Connect with us


Saving ‘Mother Earth’



ROMA – Green is the modern buzzword. That is why the National University of Lesotho (NUL) graduates, Phomolo Khonthu and Likopo Liphotho requested the temporary use of one NUL lab to develop their biodiesel — a green fuel — for vehicles and heavy machinery.
They also use exhausted vegetable oil to make their green stuff.

Our planet faces a danger lserious enviromental danger due to high emission rate of greenhouse gases.
Everybody knows a thing or two about the eminent environmental tragedy.
So for these folks, the development of biodiesel goes beyond their interests in business.

They want to make their own contribution, no matter how small, in saving the beloved planet earth.
For those who are a bit lost about this “green” thing, biodiesel can be said to be carbon-neutral.
That is, no matter how much carbon dioxide (CO2) is thrown into the atmosphere during its burning, the same CO2 will, in theory, be absorbed again once new oil plants are grown, the following year, to produce oil.

That is just one good thing in a repertoire of biodiesel’s environmental credentials – they are many.
But, of course, the idea is not only about saving the environment – this is also about the mighty business.
Lesotho needs to get busy in business and the youngsters are leading the way.

That is why these folks are awaiting the possibility of assistance by local funders in a business competition.
“If we get the funding we are ready to start,” they said.
“In terms of business, there is a huge opening,” Khonthu said. “Few things are as widely used as liquid fuels in Lesotho,” and — this is almost a proverb — “we import it all!”

As these two students moved around Maseru and other towns in Lesotho, they were struck by how much waste oil is produced in Lesotho.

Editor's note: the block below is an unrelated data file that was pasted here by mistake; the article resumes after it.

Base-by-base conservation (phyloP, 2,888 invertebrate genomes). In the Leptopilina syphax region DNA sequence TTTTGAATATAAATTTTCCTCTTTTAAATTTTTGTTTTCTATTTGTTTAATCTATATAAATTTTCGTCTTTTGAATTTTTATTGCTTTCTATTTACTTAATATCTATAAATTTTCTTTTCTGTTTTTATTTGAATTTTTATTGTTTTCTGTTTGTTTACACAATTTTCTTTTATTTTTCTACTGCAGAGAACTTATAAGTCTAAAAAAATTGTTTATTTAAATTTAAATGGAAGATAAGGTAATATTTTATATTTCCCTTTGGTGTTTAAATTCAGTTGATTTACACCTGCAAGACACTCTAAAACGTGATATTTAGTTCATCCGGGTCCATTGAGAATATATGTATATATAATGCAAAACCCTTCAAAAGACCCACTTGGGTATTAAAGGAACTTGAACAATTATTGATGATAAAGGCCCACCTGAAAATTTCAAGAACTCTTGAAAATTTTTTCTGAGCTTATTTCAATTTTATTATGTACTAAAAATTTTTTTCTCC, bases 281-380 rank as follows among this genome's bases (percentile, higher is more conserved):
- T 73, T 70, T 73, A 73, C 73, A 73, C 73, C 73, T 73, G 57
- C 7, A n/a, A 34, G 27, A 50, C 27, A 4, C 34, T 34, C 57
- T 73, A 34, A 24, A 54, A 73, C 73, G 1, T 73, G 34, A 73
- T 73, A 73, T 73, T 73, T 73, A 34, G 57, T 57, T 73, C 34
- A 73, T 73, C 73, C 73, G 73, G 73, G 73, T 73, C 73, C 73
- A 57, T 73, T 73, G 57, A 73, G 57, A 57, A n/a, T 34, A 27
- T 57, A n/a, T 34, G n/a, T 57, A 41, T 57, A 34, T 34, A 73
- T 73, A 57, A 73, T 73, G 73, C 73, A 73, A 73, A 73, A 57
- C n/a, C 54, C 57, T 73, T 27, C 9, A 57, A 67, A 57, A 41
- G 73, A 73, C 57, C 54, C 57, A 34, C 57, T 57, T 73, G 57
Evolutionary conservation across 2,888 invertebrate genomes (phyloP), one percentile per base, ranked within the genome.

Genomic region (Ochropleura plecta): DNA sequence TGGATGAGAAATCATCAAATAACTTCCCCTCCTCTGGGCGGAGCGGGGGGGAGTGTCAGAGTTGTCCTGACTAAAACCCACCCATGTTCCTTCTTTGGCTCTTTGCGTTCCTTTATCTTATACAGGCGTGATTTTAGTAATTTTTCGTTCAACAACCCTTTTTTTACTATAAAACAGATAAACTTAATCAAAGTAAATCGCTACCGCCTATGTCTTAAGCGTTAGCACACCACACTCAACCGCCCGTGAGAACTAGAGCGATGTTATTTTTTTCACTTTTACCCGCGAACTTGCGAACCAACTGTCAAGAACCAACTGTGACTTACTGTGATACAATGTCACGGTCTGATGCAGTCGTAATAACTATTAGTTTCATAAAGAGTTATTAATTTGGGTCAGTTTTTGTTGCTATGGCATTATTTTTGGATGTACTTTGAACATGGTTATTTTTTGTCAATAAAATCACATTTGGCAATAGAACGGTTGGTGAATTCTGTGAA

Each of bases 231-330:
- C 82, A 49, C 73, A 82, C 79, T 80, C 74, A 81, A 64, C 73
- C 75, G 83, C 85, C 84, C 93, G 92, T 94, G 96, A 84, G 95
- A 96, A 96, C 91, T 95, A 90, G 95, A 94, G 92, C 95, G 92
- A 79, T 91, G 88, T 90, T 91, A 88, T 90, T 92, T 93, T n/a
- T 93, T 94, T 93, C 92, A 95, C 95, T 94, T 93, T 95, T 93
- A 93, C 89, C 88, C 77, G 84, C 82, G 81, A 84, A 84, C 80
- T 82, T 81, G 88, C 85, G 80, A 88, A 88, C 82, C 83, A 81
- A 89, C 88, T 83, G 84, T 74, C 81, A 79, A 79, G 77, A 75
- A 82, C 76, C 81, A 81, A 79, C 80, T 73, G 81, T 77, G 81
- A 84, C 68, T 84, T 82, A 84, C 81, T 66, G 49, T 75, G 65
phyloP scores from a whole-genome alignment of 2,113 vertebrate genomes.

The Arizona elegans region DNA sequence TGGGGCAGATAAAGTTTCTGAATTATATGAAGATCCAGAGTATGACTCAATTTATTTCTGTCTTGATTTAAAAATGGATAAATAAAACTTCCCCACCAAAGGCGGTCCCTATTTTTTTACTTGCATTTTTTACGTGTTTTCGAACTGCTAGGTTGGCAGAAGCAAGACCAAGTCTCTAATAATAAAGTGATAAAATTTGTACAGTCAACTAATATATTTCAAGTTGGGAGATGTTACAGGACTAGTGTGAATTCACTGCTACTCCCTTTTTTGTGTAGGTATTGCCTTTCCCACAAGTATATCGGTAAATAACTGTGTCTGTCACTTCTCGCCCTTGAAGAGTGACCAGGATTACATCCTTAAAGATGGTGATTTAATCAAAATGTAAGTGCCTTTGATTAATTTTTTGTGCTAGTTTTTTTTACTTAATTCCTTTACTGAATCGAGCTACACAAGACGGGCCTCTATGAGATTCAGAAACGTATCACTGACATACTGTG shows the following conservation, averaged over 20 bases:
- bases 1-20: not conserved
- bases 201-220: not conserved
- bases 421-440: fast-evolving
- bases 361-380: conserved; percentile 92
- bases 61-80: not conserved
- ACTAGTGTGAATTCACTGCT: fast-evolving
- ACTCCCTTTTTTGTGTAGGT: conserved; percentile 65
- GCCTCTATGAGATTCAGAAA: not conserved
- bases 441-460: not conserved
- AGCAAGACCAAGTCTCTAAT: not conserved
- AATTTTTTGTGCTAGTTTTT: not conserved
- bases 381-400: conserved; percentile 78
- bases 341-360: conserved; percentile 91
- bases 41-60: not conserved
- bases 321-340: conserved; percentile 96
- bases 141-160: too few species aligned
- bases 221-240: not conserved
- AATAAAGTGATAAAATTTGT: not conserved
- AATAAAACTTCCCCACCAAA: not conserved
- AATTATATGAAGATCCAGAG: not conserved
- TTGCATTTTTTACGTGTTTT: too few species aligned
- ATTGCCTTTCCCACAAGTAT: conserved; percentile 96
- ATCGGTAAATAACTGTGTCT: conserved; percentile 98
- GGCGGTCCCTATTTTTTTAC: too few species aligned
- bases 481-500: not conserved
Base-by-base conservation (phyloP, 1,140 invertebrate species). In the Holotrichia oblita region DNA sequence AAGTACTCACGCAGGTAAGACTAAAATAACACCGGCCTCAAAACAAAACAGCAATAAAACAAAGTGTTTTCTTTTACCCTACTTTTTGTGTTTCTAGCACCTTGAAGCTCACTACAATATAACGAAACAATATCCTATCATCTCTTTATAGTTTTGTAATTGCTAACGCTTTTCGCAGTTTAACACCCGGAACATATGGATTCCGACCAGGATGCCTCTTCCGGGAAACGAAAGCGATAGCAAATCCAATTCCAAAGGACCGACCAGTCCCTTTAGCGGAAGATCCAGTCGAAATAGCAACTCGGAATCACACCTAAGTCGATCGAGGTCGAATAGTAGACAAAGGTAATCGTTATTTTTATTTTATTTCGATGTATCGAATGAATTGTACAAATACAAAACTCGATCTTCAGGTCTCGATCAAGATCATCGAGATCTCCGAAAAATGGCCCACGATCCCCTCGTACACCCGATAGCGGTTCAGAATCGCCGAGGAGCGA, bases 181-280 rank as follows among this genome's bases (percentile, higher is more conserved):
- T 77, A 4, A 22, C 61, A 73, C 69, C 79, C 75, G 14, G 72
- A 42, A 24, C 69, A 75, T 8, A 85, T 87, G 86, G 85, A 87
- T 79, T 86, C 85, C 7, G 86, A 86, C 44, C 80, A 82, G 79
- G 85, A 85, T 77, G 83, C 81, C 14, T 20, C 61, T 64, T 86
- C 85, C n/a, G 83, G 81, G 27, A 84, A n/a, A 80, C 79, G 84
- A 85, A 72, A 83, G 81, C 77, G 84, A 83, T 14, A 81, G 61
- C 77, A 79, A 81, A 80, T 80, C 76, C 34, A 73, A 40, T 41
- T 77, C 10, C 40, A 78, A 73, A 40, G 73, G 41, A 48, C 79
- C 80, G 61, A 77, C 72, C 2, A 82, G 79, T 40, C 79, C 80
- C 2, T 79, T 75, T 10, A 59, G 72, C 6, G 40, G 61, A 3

Basotho are addicted to oil (not crude oil, of course).
They eat oil in French fries (who doesn’t like li-chips?), in fat-cakes (who isn’t brought down to his heels by the smell of makoenya in a hungry stomach?) and in fried fish.

But few of us really think about the consequences — where on earth does the waste oil used in making the goodies go after it is all done?
“The shops normally reuse for three to four times” Khonthu revealed.
But oil has limits, so once its job is done, it is thrown away.

“That is where the problem is, that throwing away,” Khonthu gave an insightful observation.
“But that oil is actually a brilliant raw material for biodiesel.”
To understand, let’s explore the oil’s make-up.
Oil is amazing!

The learned folks in our midst like to call oil molecules triglycerides.
In short, it means three (tri) glycerides bound together.
This amazing molecule, the three in one, makes an important part of your body and, besides, it lends itself to being manipulated into forming bio-diesel.

How is that possible?
Of course it starts with plenty of filtering the waste oil to ensure that unwanted materials and food remains are removed from the oil.
But when you add methanol and a catalyst to oil, in a well-designed operation, something good happens.
There is a mutual and a very welcome exchange between ethanol and triglyceride.

Methanol donates its CH3s to triglyceride and, as a thank you, triglyceride gives off CH2CHCH2 it has to methanol.